QB Jake Fromm, NYG - Not Draft Worthy
When doing some research on Fromm, my first thought was that he had a lot in common with Tom Brady.
Over three seasons at Georgia, Fromm went 36-7, highlighted by his play in his freshman season (13-2 with a loss in the national championship game). He passed for 8,236 yards over 43 games with 78 TDs and 18 Ints with no value as a runner (134/40/3). His passing total rose slightly every year (2,615, 2,761, 2,860) while playing in a run-heavy offense. Fromm had his best completion rate (67.4) and the highest number of touchdowns (30) in 2018.
Heading into this last year's draft, his value took a hit due to a string of five straight games with weakness in his completion rate (44.8, 46.4, 47.8, 48.3, and 47.6) over his final six starts. On the positive side over this stretch, Fromm delivered five wins with 13 touchdowns and two Ints.
RB Devin Singletary, BUF - Bye Week Fill-in
Based on his draft value (20th RB drafted), Singletary fell short of expectations. He gained 953 combined yards with two touchdowns and 38 catches while scoring 145.10 fantasy points (31st in PPR leagues).
Singletary gained over 75 yards rushing in one game. His top three fantasy outputs (16.10, 18.70, and 17.40) failed to reach an impact area. Buffalo gave him over 20 touches in two matchups. On his 194 touches in 2020, Singletary only had four plays over 20 yards.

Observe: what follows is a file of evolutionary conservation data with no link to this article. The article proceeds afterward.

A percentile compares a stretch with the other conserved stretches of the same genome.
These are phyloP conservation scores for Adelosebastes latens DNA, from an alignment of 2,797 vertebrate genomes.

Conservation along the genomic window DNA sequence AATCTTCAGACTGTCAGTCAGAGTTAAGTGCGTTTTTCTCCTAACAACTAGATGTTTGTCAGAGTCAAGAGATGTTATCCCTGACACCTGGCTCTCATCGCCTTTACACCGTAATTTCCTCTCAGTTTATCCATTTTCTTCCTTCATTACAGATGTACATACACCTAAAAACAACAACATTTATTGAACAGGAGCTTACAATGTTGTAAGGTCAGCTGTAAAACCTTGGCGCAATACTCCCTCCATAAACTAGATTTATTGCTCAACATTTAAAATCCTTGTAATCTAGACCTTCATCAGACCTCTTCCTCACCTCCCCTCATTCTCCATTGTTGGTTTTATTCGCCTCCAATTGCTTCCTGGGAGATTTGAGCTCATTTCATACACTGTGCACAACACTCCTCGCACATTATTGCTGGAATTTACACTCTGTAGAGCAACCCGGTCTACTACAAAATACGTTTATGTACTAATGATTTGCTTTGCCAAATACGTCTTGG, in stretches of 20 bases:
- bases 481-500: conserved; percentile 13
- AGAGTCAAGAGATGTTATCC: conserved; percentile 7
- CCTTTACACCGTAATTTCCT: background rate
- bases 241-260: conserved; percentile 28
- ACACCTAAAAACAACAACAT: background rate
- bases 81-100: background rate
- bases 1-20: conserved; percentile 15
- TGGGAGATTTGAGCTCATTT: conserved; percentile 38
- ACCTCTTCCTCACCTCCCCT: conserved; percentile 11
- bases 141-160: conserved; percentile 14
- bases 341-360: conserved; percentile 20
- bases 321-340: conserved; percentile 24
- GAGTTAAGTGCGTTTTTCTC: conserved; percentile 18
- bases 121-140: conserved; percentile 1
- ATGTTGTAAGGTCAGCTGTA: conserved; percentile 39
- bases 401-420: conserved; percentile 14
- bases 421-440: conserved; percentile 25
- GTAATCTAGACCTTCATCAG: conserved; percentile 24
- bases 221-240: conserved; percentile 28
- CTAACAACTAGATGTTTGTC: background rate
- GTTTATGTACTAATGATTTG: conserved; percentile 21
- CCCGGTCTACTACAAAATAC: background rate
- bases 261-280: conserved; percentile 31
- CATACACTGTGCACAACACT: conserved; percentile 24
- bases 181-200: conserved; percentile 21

Over his 28 career games, he averaged almost 69 yards with minimal damage in touchdowns (6). In the passing game, Singletary doesn't project as a difference-maker (6.9 yards per catch).
At best, Singletary will receive 225 combined touches with a short number of scores. His ceiling in the passing game looks limited based on the usage by Josh Allen in his time with the Bills. His early ADP is 145 (48th running back), which is much more reasonable than last season. I only view him as a bye week or a short-term injury cover.
RB Matt Breida, NYG - Deep-league Only
A trip to Miami didn't work out well for Breida. The Dolphins only gave him 68 touches for 348 yards and nine catches. Over the previous two seasons with the 49ers, he averaged 5.2 yards per rush and 8.3 yards per catch, leading to 1,818 combined yards with seven touchdowns and 46 catches.